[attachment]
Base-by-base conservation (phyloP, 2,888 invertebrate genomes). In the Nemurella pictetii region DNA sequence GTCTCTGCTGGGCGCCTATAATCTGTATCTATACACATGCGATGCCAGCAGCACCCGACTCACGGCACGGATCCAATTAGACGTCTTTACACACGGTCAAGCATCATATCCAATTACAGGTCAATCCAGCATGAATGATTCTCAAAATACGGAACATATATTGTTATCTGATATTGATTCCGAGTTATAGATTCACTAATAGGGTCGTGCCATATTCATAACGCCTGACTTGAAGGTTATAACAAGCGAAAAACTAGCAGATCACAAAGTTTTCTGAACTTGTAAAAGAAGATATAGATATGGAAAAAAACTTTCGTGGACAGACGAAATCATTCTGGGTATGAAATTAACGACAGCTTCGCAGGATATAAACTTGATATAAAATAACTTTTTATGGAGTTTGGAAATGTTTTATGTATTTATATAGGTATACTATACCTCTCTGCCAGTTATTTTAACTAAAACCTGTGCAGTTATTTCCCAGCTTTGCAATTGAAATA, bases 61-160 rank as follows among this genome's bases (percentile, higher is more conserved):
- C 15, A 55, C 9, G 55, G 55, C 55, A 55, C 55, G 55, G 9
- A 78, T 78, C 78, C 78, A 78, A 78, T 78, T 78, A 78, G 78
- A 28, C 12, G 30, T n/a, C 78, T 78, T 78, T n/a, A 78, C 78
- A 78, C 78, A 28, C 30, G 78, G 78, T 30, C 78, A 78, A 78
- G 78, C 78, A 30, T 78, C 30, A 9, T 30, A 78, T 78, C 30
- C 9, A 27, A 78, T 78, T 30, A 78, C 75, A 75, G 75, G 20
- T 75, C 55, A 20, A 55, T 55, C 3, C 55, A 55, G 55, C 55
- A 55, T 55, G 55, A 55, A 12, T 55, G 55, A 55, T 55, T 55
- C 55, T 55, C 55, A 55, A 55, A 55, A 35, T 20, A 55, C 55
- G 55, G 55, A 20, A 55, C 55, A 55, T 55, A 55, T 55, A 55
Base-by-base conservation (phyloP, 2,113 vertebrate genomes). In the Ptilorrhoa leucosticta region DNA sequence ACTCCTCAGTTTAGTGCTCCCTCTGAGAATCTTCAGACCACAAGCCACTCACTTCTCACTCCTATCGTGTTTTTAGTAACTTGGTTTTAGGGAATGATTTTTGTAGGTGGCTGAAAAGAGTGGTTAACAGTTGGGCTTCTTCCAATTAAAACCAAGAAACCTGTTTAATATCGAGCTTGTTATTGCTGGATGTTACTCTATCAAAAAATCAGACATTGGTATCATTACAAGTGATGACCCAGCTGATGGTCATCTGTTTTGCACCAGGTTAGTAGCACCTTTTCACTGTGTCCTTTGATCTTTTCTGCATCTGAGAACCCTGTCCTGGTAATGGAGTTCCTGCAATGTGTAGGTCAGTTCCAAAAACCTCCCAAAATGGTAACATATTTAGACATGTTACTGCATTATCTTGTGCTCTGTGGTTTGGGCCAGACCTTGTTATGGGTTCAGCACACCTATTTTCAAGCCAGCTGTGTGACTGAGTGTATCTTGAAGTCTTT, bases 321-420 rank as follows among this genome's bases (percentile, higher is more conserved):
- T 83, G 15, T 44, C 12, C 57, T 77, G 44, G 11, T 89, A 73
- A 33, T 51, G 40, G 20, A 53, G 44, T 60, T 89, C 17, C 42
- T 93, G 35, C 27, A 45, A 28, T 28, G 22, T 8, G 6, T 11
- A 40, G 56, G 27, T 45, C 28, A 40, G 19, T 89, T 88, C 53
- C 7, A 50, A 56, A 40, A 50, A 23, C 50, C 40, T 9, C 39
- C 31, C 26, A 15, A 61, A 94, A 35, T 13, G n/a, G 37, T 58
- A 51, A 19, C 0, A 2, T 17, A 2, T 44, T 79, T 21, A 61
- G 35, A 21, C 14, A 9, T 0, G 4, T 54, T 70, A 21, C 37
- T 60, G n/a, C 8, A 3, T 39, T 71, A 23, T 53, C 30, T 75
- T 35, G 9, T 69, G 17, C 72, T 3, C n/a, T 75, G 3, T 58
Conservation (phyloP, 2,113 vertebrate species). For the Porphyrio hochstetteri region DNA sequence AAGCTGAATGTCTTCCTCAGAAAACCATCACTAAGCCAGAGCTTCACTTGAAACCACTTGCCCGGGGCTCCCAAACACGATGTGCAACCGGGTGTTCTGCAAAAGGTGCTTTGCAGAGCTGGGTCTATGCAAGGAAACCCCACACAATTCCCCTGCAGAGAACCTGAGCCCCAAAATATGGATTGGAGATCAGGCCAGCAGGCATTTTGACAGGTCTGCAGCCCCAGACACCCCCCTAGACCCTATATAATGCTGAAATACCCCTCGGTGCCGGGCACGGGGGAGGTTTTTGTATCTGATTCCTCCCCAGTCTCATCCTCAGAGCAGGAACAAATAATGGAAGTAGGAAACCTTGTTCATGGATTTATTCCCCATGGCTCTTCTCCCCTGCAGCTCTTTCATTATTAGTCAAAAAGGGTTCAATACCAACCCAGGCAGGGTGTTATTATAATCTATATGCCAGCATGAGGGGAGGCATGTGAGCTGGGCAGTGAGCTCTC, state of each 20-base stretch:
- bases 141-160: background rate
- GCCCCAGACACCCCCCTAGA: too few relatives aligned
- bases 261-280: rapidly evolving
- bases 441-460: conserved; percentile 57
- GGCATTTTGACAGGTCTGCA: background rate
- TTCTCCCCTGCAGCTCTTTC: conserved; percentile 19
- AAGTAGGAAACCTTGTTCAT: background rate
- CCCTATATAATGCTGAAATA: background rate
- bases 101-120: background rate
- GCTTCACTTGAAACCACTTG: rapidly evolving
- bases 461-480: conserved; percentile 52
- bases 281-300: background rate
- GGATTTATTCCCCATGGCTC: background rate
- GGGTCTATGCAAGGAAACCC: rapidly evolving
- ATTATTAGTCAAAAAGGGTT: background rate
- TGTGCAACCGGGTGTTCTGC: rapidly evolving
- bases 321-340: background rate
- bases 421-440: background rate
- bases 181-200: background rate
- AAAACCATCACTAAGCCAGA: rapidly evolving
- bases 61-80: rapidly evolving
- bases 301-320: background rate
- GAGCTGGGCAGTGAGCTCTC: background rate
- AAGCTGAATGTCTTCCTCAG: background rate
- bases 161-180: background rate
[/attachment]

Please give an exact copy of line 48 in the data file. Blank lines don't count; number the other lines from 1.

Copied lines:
- bases 161-180: background rate